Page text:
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lidocaine and prilocaine (EMLA)

👤by AP 0 comments 🕔Thursday, June 26th, 2014

DRUG CLASS AND MECHANISM: Lidocaine and prilocaine is a topical anesthetic cream. Lidocaine and prilocaine enter through the skin and block pain receptors in nerve endings. Lidocaine and prilocaine reduce conduction of nerve impulses by interrupting the transfer of sodium ions across the membranes of nerve cells. This results in a local anesthetic action. The FDA approved lidocaine/prilocaine in December 1992.

PRESCRIPTION: Yes

GENERIC AVAILABLE: Yes

PREPARATIONS: Lidocaine and prilocaine is a combination cream, containing 2.5% of each component. Lidocaine and prilocaine is available in 5 gram and 30 gram tubes.

STORAGE: Cream should be stored at room temperature 20 C to 25 C (68 F to 77 F). The tube must be closed tightly at all times when not in use.

PRESCRIBED FOR: Lidocaine and prilocaine cream is commonly used as a local anesthetic on normal intact skin and genital mucous areas, before minor procedures.

DOSING:

Adults Minor skin procedures: Apply 2.5 grams of cream over 20 to 25 cm2of skin surface for at least 1 hour. Major skin procedures: Apply 2 grams of cream per 10 cm2of skin and allow to remain in contact with the skin for at least 2 hours. Genital mucous membrane (female): Apply a thick layer (5 to 10 grams) of cream for 5 to 10 minutes. Male genital skin: Apply a thick layer of cream (1 g/10 cm2) to the skin surface for 15 minutes. Local anesthetic infiltration should be performed immediately after removal of cream. Children Birth to 3 month or weight less than 5 kg: Maximum of 1 gram of cream to be applied to the maximum area of 10 cm2 for the maximum application time of 1 hour. Three to 12 months or weight more than 5 kg: Maximum of 2 gram of cream to be applied to the maximum area of 20 cm2 for the maximum application time of 4 hour. One to 6 years or weight more than 10 kg: Maximum of 10 gram of cream to be applied to the maximum area of 100 cm2 for the maximum application time of 4 hour. Seven to 12 years or weight more than 20 kg: Maximum of 20 gram of cream to be applied to the maximum area of 200 cm2 for the maximum application time of 4 hour.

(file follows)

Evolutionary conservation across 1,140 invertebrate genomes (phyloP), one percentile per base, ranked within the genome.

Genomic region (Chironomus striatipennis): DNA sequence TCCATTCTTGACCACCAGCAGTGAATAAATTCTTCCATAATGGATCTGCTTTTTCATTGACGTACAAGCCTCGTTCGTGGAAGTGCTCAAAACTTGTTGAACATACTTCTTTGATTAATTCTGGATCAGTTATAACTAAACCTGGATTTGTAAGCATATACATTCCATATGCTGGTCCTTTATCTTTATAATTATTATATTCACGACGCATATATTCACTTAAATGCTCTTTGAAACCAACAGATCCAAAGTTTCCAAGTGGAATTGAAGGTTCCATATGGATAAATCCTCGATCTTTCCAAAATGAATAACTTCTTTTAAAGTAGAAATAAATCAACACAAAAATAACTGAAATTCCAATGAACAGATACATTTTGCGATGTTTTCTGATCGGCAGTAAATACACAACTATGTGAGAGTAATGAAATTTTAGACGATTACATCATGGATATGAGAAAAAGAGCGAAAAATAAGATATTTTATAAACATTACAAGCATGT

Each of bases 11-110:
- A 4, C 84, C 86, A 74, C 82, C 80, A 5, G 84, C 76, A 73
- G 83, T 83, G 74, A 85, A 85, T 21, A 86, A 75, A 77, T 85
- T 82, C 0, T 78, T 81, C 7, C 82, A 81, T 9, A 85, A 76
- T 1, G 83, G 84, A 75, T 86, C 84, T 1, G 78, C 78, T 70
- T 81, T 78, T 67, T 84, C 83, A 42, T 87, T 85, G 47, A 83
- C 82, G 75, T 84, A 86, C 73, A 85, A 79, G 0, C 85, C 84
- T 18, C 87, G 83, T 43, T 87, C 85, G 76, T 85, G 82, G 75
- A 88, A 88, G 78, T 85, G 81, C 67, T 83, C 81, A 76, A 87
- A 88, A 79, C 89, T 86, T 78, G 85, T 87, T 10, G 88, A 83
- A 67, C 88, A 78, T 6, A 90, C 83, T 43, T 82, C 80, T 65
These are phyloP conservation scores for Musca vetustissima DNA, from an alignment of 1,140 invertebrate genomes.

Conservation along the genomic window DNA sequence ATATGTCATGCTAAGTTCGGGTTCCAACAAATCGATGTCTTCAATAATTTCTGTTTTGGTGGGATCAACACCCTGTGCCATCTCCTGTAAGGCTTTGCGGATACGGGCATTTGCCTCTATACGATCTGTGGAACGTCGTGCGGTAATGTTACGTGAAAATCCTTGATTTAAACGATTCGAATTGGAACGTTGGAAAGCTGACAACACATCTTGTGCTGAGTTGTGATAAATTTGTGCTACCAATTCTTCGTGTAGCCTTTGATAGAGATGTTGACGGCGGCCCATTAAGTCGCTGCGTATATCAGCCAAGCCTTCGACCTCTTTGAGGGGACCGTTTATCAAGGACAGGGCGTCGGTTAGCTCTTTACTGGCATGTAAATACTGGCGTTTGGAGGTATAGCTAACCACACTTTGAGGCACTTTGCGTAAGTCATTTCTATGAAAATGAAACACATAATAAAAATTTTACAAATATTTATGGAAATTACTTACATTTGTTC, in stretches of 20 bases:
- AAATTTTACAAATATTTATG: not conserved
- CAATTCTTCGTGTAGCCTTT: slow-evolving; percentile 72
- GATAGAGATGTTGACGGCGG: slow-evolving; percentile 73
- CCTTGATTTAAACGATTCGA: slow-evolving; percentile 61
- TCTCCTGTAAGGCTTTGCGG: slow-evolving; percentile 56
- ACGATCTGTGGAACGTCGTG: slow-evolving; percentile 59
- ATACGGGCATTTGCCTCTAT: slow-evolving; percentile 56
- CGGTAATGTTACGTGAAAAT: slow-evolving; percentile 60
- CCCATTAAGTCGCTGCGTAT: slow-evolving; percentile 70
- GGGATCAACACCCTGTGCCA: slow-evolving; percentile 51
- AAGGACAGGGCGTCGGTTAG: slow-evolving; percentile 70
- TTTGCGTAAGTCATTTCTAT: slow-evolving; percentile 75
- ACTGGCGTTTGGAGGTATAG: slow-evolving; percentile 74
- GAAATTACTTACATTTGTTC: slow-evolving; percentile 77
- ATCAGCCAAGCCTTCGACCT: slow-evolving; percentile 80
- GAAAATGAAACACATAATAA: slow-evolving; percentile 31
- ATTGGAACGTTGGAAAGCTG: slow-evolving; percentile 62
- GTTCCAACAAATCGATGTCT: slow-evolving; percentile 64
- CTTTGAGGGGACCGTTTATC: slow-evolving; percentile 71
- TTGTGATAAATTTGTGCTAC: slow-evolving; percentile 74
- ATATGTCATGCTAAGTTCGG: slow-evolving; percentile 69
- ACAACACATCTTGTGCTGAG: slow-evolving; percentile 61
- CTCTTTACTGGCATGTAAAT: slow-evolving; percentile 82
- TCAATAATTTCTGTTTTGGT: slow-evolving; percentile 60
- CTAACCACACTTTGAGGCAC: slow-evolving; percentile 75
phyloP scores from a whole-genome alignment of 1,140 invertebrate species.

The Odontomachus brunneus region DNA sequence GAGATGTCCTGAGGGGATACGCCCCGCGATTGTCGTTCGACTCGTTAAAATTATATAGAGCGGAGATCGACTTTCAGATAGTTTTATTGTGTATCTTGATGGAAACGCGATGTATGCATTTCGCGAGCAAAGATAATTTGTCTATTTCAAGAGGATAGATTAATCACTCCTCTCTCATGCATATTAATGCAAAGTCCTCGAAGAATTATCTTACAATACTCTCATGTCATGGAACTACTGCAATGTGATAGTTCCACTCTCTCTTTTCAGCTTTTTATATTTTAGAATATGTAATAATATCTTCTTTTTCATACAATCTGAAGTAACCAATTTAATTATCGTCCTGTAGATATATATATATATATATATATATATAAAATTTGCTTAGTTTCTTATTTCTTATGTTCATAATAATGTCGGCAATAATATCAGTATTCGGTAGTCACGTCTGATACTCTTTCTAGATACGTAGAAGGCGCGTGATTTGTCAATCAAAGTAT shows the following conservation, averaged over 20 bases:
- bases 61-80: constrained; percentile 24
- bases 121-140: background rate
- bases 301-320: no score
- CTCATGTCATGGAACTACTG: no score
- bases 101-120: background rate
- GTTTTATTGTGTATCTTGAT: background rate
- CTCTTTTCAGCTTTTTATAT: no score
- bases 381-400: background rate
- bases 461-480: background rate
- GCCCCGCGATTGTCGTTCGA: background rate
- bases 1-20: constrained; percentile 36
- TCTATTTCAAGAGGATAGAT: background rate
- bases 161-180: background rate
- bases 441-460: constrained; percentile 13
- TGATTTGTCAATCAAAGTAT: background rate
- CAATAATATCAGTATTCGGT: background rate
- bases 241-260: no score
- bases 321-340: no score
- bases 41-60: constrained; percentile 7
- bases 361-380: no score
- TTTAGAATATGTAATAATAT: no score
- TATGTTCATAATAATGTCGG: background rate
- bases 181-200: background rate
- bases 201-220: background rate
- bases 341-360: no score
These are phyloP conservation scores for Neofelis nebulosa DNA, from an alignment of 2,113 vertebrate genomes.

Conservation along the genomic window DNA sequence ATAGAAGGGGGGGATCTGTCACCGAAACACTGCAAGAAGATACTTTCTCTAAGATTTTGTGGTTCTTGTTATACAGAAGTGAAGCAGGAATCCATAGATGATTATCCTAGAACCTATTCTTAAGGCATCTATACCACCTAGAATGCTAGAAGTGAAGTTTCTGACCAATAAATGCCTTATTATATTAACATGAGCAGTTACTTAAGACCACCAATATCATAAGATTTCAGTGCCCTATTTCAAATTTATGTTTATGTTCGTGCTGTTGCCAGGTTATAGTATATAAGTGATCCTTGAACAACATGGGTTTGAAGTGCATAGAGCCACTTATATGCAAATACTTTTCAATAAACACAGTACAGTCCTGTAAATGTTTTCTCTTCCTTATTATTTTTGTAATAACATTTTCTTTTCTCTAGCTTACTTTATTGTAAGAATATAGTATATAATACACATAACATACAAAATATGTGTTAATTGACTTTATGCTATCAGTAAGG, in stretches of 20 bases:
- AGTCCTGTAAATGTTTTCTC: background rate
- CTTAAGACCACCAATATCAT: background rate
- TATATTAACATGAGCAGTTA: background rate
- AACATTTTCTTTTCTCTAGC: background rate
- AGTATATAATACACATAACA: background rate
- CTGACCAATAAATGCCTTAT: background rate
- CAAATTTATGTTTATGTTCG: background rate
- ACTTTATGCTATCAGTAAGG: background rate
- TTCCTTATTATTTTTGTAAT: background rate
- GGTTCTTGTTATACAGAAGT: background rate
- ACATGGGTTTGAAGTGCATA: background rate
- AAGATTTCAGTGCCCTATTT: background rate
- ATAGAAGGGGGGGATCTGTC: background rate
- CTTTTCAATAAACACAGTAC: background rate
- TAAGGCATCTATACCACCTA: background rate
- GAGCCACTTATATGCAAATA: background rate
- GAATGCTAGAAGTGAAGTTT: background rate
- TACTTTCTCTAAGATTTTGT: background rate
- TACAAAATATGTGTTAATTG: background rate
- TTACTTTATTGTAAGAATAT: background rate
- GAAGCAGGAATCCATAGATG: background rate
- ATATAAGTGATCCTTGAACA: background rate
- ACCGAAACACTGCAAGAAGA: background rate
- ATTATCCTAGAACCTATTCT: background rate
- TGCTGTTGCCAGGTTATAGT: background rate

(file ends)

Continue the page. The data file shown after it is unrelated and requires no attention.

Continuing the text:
Lidocaine and prilocaine cream is not recommended in neonates with a gestational less than 37 weeks or infants younger than 12 months who are receiving treatment with methemoglobin-inducing agents.

DRUG INTERACTIONS: Lidocaine and prilocaine should not be used together with anti-arrhythmic drugs such as tocainide (Tonocard) and mexiletine (Mexitil), due to additive effects on heart rate and rhythm.

Prilocaine may contribute to formation of methemoglobin in patients treated with other drugs known to cause methemoglobinemia.

Lidocaine and prilocaine should be used with caution with anti-arrhythmic drugs like amiodarone (Cordarone), sotalol (Betapace), bretylium, and dofetilide (Tikosyn) because of increased risk developing abnormal heart rate and rhythm.

PREGNANCY: There are no adequate studies of lidocaine and prilocaine to determine safe and effective use in pregnant women.

NURSING MOTHERS: Lidocaine and prilocaine may be excreted in breast milk; therefore, caution should be exercised before using them in nursing mothers.

SIDE EFFECTS: Side effects of lidocaine and prilocaine are application site redness, pain, burning, paleness, edema, and altered temperature sensation.

REFERENCE: FDA Prescribing Information.

Medically Reviewed by a Doctor on 6/26/2014

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Pharmacy Author:

Omudhome Ogbru, PharmD

Omudhome Ogbru, PharmD

Dr. Ogbru received his Doctorate in Pharmacy from the University of the Pacific School of Pharmacy in 1995. He completed a Pharmacy Practice Residency at the University of Arizona/University Medical Center in 1996. He was a Professor of Pharmacy Practice and a Regional Clerkship Coordinator for the University of the Pacific School of Pharmacy from 1996-99.

Medical and Pharmacy Editor:

Jay W. Marks, MD

Jay W. Marks, MD

Jay W. Marks, MD, is a board-certified internist and gastroenterologist. He graduated from Yale University School of Medicine and trained in internal medicine and gastroenterology at UCLA/Cedars-Sinai Medical Center in Los Angeles.

Article Credits / Source

AP / MedicineNet.com

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PRESCRIPTION: Yes GENERIC AVAILABLE: Yes USES: Lidocaine and prilocaine cream is commonly used as a local anesthetic on normal intact skin and genital mucous areas, before minor procedures. SIDE EFFECTS: Common side effects of ...

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